A Prediction: More Contentious Classrooms

Teaching in challenging times.

July 15, 2020

The college classroom is not a walled garden. What goes on outside our classrooms eventually works its way inside.

During the 1960s, many faculty members at the most highly selective and prestigious college and universities were startled to discover that the growing numbers of women, Black and Hispanic students on their campuses demanded that these institutions accommodate them and their demands rather than simply expect them to fit in. Black, Latino and women’s studies programs and a push for fairer and more inclusive hiring and recruitment practices were among the results.

We live in another moment of disruption, and we should anticipate that the concerns voiced in the streets will affect our classroom’s dynamics. The impact is already apparent. Take the case of University of North Carolina at Chapel Hill sociology professor who faces criticism for a role-playing exercise that some undergraduates contend created an unsafe learning environment for students of color.

Among the complaints: that allowing white students to play Black historical figures was problematic, and that the role-playing activities were not intellectual exercises, but little more than theatrical entertainments and misplaced efforts to replay horrific historical experiences, much like battlefield re-enactments that trivialize warfare and ignore essential context.

Too often, students’ concerns like these are dismissed as the product of overindulged, hypersensitive, easily offended snowflakes who consider themselves paying customers who are always right. But I think that it is a terrible mistake to trivialize the student concerns.

Many undergraduates are convinced that important alternate perspectives and noncanonical texts and works of art are ignored or disparaged, and that too many faculty members are insensitive to how their assignments and classroom activities are perceived and experienced by students.

There is only one appropriate response to such concerns: to engage the students in dialogue as early as possible.

In spite of the proliferation of teaching centers, it’s still the case that most faculty members have no formal pedagogical training and little familiarity with a subject of mounting importance: classroom management. Here’s the advice I would like to offer.

Don’t expect deference.

Appeals to authority and expertise don’t work in parenting and certainly don’t work in the classroom. If we don’t respect our students, we shouldn’t expect respect in return.

Anticipate potential problems.

Review your readings, assignments and assessments from your students’ point of view and do your best to foresee likely land mines.

Strive to make your class a community of inquiry.

Students come to class with very different levels of confidence and styles of self-expression and argumentation -- styles that can make their classmates feel very uncomfortable. Students differ radically in their family background, political affiliation, degree of religious commitment and ethical assumptions.

Do everything you can to convince your students that college is, first and foremost, a space where students have an unmatched opportunity to formulate their adult values -- a process that requires ideas to be critically scrutinized, tested and remade.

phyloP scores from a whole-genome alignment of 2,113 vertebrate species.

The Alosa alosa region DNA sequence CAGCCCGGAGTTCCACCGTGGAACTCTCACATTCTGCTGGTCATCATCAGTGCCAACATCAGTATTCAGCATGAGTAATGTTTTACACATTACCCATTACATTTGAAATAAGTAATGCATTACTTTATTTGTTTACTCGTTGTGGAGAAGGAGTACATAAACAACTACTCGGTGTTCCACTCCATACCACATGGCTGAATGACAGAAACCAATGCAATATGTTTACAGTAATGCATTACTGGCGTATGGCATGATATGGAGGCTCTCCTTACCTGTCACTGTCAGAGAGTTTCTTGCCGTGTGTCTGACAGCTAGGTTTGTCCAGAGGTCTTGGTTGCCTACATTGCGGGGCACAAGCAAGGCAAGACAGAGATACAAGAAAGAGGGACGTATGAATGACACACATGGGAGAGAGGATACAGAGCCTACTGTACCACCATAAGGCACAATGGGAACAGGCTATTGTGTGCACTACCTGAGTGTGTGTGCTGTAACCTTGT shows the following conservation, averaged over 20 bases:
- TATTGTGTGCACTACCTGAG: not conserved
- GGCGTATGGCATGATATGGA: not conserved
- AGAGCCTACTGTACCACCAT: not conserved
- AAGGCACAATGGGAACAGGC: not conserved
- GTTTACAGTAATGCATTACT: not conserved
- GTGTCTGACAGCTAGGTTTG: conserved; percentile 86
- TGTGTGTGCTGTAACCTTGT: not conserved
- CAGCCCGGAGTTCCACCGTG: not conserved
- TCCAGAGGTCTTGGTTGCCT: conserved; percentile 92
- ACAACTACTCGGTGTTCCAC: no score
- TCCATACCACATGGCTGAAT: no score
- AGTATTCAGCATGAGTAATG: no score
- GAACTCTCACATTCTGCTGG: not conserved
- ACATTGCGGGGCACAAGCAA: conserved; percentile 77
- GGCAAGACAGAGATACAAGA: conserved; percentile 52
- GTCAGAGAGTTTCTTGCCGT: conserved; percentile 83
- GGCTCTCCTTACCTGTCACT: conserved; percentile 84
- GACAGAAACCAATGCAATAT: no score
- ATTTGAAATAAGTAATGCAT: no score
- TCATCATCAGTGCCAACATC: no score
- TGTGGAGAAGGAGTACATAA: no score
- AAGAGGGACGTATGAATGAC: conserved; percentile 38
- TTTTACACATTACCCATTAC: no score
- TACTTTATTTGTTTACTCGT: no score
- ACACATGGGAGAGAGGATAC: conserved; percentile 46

Make your classroom a “safe space” for intellectual exploration.

All of us are susceptible to foot-in-mouth disease; all periodically and inadvertently blurt out remarks that we’d like to take back. That’s why it’s especially important to cultivate a classroom culture that’s open to alternate perspectives and nuance.

Be explicit about your pedagogy.

Explain why you chose a particular reading or instructional activity and offer a pedagogical justification. But don’t stop there: get feedback from your students and be willing to rethink an approach that upsets or offends some of them.

Do your darnedest to embed multiple perspectives into your class.

Make it clear that there are many different points of view, approaches and interpretations, each with its own strengths and weaknesses. Don’t adopt the steamroller approach of hastily dismissing a perspective or rejecting a side of an argument out of hand. Oversimplification may reign in the Twittersphere, but it’s one of our jobs to model nuance.

For all the complaints about coddled students overly sensitive to microaggressions, the fact is that we’ve just lived through a period when careerist students were about as compliant, conformist and deferential as students have ever been.

From the Great Butter Rebellion at Harvard in 1766 (which was as much about tyranny and despotic governance as rotten food), the history of college students has frequently been one of contention, conflict and protest. In fact, no period was as combative than the early 19th century, when campus violence was surprisingly commonplace, including instances in which a Harvard professor was blinded and a University of Virginia professor murdered -- which led colleges to drastically alter curricula and promote fraternities, intercollegiate sports and other student organizations and activities, and, yes, impose grades.

Today, the gulf between much of the professoriate and our students is extremely wide (in age, racial and ethnic background, current family income, and attitudes). To bridge that divide, faculty must connect with their students in ways that go beyond instruction and academic advising and be willing to engage with their ideas in a thoughtful, sincere and serious-minded manner.

Steven Mintz is professor of history at the University of Texas at Austin.

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